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What is Dramatic Theory, Part II

November 30, 2016

PART II: What is Dramatic Theory, and why you need it?

After more than thirty years living in Los Angeles, I now live on a mountain in the desert. Just a bit ago, a rather hungry looking roadrunner hopped up on my wall, looking for baby quail to eat.  I’ve been giving those quail a little additional food and watching them grow for weeks, now. I don’t particularly want to think of them as roadrunner vittles. So, yes I have sympathy for the baby quail and their incredibly assiduous parents. I ‘feel’ for them. I also ‘feel’ for the roadrunner. It isn’t easy being one, I am quite sure. I want them to survive, too. But when he jumped up on that wall, that action got me out of my chair, out the front door, and eye to eye with that raptor, the two of us having a short, but mutually wide-eyed communication. His action prompted my action. His feeling hungry did not prompt my action, and my feelings for the quail family notwithstanding, did not prompt my getting up out of my chair. That I move from my chair for the little birds is EVIDENCE I have feelings for them. Extant feelings of “protective” became the action of “protecting” because a threat had arisen. So you see, the process – psychologically speaking, is spontaneous: extant feelings + threat (stimuli) = action. There is no process of “an arousal of feeling which generates an action” but rather “existing feeling + external action = personal action.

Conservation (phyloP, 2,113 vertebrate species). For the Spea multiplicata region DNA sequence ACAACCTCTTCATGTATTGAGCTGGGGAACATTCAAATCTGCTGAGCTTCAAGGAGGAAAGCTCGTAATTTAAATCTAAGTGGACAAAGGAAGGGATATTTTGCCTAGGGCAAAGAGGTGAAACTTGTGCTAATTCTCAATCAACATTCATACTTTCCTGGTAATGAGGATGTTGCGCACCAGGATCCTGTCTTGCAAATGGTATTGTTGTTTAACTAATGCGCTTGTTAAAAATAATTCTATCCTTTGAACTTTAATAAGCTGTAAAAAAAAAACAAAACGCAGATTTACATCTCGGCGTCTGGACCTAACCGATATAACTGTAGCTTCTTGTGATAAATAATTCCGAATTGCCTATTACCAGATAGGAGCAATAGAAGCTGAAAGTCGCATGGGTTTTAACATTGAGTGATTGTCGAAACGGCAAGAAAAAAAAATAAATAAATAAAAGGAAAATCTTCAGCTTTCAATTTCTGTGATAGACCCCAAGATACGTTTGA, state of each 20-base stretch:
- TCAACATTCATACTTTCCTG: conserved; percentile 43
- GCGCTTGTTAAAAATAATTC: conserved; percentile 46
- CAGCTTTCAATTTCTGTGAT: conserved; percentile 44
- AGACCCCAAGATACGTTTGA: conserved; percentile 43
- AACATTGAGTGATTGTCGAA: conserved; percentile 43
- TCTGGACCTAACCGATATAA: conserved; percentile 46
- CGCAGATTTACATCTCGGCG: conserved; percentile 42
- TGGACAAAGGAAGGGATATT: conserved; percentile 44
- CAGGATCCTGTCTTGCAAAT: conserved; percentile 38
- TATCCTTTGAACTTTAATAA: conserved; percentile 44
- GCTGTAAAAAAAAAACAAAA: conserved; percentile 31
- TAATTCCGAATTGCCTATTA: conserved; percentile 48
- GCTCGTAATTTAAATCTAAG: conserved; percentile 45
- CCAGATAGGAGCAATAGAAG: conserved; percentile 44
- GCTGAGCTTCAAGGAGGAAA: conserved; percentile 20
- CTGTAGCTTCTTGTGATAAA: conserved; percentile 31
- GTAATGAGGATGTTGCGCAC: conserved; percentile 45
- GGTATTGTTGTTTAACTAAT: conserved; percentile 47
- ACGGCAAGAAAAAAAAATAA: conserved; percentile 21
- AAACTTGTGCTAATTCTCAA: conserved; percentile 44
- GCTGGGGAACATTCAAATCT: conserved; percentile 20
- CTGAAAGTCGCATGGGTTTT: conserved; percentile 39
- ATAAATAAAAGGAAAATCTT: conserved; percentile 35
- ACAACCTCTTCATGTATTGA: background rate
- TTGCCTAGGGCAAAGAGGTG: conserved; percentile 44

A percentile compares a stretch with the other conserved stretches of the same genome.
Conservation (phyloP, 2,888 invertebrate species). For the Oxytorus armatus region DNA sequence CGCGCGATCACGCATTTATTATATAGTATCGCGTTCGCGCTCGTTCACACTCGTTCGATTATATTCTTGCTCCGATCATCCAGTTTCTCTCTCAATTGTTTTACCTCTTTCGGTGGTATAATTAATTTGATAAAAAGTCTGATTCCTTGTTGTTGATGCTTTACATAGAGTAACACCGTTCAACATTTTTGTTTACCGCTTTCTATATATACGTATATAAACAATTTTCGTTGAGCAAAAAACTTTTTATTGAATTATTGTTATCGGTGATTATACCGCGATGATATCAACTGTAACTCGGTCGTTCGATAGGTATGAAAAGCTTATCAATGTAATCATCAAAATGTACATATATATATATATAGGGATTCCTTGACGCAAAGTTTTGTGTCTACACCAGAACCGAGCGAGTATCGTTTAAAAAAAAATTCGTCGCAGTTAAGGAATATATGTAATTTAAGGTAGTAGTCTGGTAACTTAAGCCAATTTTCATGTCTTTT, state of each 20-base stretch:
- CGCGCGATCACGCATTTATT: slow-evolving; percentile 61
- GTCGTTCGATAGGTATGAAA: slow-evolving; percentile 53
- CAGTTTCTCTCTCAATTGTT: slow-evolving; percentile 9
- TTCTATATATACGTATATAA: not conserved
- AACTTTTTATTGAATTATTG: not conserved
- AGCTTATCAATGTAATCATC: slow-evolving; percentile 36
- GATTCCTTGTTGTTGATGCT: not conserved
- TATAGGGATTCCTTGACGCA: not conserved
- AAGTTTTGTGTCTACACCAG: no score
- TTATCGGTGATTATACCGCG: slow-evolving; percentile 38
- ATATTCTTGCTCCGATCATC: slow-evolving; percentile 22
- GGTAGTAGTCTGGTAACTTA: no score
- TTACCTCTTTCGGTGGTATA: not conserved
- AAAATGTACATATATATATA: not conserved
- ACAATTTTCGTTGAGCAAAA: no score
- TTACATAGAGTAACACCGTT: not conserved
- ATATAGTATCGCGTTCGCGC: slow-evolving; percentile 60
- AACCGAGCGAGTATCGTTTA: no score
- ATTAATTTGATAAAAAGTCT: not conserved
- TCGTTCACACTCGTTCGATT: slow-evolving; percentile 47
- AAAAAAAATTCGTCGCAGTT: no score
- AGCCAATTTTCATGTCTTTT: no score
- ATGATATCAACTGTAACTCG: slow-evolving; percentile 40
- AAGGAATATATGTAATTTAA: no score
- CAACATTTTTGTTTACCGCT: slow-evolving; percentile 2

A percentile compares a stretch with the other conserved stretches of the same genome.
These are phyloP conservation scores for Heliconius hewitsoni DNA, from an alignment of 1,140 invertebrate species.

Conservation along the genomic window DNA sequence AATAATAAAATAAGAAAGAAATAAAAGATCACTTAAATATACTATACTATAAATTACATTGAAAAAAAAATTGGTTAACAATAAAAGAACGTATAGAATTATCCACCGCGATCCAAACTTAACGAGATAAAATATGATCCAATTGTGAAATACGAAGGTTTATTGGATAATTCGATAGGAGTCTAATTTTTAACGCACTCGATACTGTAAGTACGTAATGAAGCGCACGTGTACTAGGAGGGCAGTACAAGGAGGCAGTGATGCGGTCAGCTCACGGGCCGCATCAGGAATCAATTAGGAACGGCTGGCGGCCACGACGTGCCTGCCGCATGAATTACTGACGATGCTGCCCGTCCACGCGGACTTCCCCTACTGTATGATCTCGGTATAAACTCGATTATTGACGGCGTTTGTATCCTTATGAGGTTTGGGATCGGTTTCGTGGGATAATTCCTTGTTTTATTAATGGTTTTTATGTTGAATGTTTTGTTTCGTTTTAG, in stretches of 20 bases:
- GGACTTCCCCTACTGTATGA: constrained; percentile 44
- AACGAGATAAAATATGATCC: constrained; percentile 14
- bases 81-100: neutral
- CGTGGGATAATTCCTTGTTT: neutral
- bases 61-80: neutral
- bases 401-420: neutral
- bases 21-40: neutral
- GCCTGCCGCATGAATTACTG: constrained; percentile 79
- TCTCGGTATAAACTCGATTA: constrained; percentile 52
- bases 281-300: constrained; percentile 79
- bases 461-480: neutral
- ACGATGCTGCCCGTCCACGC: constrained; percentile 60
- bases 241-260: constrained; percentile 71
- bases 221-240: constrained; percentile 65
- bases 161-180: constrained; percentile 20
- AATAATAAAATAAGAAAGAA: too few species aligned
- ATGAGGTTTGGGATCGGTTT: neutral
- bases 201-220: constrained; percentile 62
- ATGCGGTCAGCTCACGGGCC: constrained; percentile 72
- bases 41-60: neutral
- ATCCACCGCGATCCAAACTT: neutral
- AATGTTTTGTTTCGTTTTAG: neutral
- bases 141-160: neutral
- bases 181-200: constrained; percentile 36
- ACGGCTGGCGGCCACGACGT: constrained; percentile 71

“I never liked the guy. He shoved me from behind, and called my sister a bad name. I hit him.” There is no process here of having to “dislike” the guy – the extant feeling – for a punch to be thrown – that state already exists. Had there been no shove from behind – the action – the state would have likely gone on for infinity, which would have given us: “You know it’s been twenty years, I don’t remember that guy’s name, but I never liked him. We never said so much as ‘hello’. ”

We can let anatomy, psychology, biology, metaphysics and bingo decide where one element intersects the other – but for dramatic purposes – feelings exist before the fact or they do not exist before the fact. As an audience, we know before the fact that they exist, or we find out after the fact that they’ve existed all along.  But in the human experience, they are all one – a simultaneous event, either based on previous experience or upon present necessity – both of which involve existing or newly generated feelings. This real human experience is the cause of a real effect upon the audience, and understanding how to actualize it in our work is essential to providing the audience the platform upon which this effect will take place.

Which means we must discuss the essential components of the audience – we who witness the dramatic and comedic events.


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One Comment
  1. Forrest Ashley permalink

    Thank you.

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